But looking ahead I think it’s still inevitable that we will see lower migration due to the restrictions and that's because of the cost and administrative burden that is involved in recruiting overseas workers and what we’ll see is a shift in the composition of migrants towards more highly skilled professionals and to a lesser extent medium skilled professionals and away from low skilled workers, simply because there is no route for low skilled workers apart from the prospect of a youth mobility scheme, the outcome of which is still yet to be decided because it’s part of the Brexit negotiations as we speak.
NC: Ian Robinson in the light of all that, I mean a new immigration rule book, okay a bit of a breathing space now because of the pandemic and so on, but I mean this may be great for lawyers, legal companies like yours, huge amount of paperwork, what is your sense of how prepared, how aware people managers, employers, are about all this and how it has to be dealt with and basically how you can use the immigration system to make your workforce as good as it could be.
IR: When we speak to clients more often than not our clients are prepared but of course our clients spend a lot of time thinking about immigration. When we’ve surveyed other employers only about 20% of them feel like they are ready, the IT sector, in particular, feels more prepared than most; hospitality too, but many, many employers just aren’t ready. There is so much for them to get through but it is possible in the time that we have. The first step is to workforce plan. The biggest decision is do you need to recruit Europeans and non-Europeans in future? They also need to be budget planning, UK immigration is so, so expensive, if we were to sponsor a single person for three years that would be about £5,500 in government fees alone. If they were married with three children coming for five years that would be £27,000 in government fees – big, big cost attached that you need to be ready for.
And then it’s about making sure that your recruiters and your line managers and others in the business understand what’s coming, the extra friction, the extra cost and then to some extent extra delay although the new system will be a lot quicker than the current non-European immigration system.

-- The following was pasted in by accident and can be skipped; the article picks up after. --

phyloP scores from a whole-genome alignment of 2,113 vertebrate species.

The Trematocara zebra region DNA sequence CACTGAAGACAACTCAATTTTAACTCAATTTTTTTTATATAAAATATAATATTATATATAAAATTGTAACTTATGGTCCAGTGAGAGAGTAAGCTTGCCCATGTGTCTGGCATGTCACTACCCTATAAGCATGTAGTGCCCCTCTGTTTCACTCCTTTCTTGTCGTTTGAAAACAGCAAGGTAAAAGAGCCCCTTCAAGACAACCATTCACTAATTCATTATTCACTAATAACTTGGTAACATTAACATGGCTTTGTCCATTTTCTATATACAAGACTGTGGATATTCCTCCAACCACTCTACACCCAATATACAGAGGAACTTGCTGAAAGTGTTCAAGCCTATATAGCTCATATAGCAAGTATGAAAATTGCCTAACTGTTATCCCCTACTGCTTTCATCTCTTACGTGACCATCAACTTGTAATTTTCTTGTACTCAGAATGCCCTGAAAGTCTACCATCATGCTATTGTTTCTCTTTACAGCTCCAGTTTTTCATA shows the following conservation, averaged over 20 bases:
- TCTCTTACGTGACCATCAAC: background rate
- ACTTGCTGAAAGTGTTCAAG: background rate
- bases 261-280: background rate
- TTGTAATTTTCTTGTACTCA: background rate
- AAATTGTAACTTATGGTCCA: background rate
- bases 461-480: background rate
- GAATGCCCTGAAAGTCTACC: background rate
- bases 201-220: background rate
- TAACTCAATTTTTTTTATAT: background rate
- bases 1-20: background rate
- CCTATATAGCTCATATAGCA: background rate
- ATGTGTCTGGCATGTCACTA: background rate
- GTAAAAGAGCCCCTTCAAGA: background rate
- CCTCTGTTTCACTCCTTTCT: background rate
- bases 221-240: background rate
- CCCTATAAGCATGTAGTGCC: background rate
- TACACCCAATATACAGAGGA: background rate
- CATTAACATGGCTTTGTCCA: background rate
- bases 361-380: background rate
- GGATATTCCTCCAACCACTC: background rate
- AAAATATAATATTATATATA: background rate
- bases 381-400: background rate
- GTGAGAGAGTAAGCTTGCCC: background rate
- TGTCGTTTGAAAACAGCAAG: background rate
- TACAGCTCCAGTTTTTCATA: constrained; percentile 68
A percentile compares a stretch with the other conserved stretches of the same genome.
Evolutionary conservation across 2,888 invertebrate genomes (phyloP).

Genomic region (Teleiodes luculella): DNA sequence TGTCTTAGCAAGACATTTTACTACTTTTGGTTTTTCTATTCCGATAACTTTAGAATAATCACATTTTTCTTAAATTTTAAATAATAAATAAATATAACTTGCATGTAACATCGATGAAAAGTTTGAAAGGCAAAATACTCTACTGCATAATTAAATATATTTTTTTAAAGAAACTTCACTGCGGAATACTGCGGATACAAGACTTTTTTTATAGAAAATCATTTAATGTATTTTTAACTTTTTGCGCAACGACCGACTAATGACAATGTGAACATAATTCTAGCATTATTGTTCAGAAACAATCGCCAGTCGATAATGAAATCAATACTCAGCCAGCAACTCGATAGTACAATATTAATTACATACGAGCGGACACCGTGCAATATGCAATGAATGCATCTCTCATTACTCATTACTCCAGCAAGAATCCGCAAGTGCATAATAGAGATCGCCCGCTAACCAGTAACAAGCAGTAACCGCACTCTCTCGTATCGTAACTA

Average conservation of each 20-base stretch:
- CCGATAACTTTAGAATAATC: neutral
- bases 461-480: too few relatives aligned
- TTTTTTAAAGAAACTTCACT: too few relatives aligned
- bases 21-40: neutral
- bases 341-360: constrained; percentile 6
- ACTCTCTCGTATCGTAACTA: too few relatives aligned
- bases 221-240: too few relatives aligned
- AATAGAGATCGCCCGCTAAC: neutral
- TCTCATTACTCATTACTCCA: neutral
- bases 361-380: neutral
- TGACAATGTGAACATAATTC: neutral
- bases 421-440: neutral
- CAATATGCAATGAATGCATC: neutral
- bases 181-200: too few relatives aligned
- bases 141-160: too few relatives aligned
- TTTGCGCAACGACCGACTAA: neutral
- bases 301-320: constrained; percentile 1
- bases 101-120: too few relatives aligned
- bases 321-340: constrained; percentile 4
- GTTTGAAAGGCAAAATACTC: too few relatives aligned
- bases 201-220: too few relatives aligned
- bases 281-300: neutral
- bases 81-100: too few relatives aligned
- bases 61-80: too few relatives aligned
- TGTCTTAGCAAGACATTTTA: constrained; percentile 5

And then taking decisions such as will you allow if you’re already sponsoring migrants your temporary assignees with ICT visas, an intra-company transfer visa, a visa that allows a person from an overseas entity to transfer to the UK? Right now they are capped at five years but they will be able to move into a new visa category and stay permanently. Is that something that you want to encourage and allow? Do you want to use the intra company transfer category at all in future, because whereas now we have about 30,000 coming into the country every year because it’s quicker that tier 2 generally and easier for various good reasons, it will be just as quick and just as possible to use the skilled worker visa and keep people permanently.
Finally think about your right to work. For the first six months of next year you will just need to see that a person is European but are you also going to check that they have the right to work because if not a year, three years, ten years from now it may turn out that they don't and all of a sudden they’ve realised, they learn that they’re here illegally and can't get any job, can't rent a flat, can't access healthcare. The sorts of issues that we saw with Windrush.
MF-R: That's a relevant issue and one of the main challenges of the EU Settlement Scheme. I mean the EU Settlement Scheme has been highly successful in that there has been, I think, 3.7 million applications. There are always certain groups of people that are not going to apply and this could be for several reasons, some people are more likely to miss the deadline, some others with particularly vulnerabilities, personal or social vulnerabilities that make them less likely to apply or to be aware of the scheme. So obviously we might have this problem in the future because in theory all the EU migrants that are currently living in the UK that do not apply they will become irregular migrants after June 2021 so they won't have the right to work or to rent or to access the NHS. So at the end even if the programme is very successful, so imagine 95% of people register in the EU Settlement Scheme if only 5% do not register this could mean thousands of people not registered. What is going to happen with these people in theory? The Home office at the moment say that people who miss a deadline will be able to apply if they good reasons for not applying but we still don't know what that means and how lenient they are going to be in accepting late applications. So that's important obviously for all employers to know that all their EU workers at the moment they need to apply to the scheme if they want to continue working.